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 user 2005-02-06 at 10:47:00 am Views: 66
  • #10083

    Vietnam Site Planned for New Canon Plant


    Canon recently announced it will begin construction of its largest laser
    printer plant in Vietnam this April. In doing so, the company is expected to
    invest 5 billion yen (about US$50 million) in construction in the country”s
    Northern Bac Ninh province, where the plant will manufacture and export low-cost
    laser printers worldwide.

    Vietnam was selected, according to Canon”s planning department chief Ogiwara
    Tadayuki, because the company”s nearby Chinese factories are at maximum
    production capacity and the demand for inexpensive laser printers remains

    “We have also picked Vietnam because of its political stability, a
    liberalized investment environment and cheap labor. The country has quite a good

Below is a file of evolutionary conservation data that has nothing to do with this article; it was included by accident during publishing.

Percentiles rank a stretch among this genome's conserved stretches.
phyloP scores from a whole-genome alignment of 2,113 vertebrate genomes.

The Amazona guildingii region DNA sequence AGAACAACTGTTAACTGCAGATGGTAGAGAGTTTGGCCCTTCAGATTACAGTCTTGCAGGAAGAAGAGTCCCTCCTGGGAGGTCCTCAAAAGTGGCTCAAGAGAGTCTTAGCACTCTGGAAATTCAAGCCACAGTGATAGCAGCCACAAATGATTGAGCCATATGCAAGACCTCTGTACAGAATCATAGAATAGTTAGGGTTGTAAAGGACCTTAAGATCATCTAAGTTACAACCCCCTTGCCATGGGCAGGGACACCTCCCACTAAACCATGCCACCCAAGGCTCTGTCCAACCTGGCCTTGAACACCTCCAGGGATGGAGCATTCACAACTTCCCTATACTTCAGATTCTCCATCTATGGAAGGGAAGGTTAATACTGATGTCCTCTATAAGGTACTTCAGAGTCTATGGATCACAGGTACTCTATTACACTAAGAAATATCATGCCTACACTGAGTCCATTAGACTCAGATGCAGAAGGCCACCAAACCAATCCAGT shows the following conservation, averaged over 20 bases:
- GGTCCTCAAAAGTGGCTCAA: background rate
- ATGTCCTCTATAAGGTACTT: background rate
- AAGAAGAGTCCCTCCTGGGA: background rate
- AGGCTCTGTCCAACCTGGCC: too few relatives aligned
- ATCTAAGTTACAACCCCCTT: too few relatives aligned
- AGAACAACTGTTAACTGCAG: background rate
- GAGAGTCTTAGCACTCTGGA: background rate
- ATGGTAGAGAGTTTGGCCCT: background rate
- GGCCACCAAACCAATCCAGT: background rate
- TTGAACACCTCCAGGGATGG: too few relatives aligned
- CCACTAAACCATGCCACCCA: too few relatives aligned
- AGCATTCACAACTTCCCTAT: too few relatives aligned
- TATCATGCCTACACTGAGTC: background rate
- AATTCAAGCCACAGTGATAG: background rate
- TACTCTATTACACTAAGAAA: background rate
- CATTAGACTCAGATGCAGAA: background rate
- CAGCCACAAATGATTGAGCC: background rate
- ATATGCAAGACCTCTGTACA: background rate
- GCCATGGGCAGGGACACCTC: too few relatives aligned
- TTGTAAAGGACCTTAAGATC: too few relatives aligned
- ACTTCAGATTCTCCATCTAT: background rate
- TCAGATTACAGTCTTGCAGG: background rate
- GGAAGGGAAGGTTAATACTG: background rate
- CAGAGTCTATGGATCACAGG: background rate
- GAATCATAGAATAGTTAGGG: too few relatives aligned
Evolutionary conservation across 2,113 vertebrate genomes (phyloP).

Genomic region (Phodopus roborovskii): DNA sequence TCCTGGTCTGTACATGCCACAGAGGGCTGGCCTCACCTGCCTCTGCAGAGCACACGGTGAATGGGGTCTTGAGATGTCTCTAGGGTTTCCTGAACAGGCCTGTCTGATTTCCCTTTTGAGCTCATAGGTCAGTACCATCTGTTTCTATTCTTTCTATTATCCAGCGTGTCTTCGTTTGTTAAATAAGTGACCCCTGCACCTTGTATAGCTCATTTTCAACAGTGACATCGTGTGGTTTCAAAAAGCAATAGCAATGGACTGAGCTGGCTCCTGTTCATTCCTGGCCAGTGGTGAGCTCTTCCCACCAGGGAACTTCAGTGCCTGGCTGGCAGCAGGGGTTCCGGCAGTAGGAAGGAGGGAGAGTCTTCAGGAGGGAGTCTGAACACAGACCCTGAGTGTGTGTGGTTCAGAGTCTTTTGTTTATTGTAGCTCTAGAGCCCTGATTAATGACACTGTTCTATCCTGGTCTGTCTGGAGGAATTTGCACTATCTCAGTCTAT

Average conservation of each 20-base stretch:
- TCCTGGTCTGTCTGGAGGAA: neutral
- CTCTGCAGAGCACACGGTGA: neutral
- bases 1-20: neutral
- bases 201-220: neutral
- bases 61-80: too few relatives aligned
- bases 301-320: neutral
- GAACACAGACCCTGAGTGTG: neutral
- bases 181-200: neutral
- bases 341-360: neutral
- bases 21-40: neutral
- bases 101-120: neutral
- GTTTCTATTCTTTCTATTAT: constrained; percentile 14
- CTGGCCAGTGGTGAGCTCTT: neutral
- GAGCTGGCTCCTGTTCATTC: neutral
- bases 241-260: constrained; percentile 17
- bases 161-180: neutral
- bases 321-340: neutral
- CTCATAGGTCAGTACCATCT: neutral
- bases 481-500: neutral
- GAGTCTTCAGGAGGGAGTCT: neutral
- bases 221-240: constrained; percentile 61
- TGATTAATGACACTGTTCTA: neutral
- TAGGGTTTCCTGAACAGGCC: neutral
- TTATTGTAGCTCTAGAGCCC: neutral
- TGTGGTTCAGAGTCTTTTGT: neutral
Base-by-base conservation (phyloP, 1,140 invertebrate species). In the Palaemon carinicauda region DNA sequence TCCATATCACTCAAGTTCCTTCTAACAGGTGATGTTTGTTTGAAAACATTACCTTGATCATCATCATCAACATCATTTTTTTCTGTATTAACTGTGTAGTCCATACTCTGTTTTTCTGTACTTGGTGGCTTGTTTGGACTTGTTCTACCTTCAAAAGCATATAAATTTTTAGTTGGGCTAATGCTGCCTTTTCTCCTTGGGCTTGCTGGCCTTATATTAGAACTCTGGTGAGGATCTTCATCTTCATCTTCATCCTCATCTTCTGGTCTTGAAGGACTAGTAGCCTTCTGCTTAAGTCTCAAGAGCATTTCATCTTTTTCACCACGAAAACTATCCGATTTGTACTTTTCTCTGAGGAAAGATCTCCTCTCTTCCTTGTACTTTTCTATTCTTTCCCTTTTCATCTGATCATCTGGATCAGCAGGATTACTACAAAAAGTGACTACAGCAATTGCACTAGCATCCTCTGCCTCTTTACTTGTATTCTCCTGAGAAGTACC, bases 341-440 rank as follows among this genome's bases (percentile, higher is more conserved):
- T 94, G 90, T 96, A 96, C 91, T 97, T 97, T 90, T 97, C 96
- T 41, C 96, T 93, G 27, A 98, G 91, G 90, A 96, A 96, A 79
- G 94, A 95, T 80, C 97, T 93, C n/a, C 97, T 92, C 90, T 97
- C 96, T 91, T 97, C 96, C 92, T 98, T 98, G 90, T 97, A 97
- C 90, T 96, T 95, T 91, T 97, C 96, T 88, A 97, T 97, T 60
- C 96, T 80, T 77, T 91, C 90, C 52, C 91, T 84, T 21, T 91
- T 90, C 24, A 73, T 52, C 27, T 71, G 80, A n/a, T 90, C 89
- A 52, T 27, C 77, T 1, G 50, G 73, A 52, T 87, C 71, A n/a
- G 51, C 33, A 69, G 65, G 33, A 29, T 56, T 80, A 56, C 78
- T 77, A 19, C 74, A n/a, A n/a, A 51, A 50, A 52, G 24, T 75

future,” Tadayuki said.

    The facility, slated to begin operation in 2007 and expected to employ more
    than 3,000 people, complements the company”s existing inkjet plant also located
    in Vietnam. The inkjet facility, which opened in July 2004, produces 500,000
    single-function printers per month and was the first in a three-year, $100
    million plan to expand the company”s inkjet presence. A second inkjet facility
    specializing in multifunction printers is slated to begin operations in June and
    produce 700,000 units per month.

    Upon completion, the facility will have a manufacturing capacity of 8 million
    units per year, all of which will be exported, meeting an anticipated 35 percent
    of the world”s demand for laser printers. Currently, Canon supplies
    approximately 50 percent of the world”s laser printers, mainly through exports
    to Japan, United States and Europe. Canon Vietnam also plans to seek permission
    to adjust its investment to license to include sales and distribution of its
    products within Vietnam. Until then, it plans to follow the same plan as it did
    with the opening of the Chinese facilities – all products had to be exported and
    then re-imported until the Chinese government widened its policies.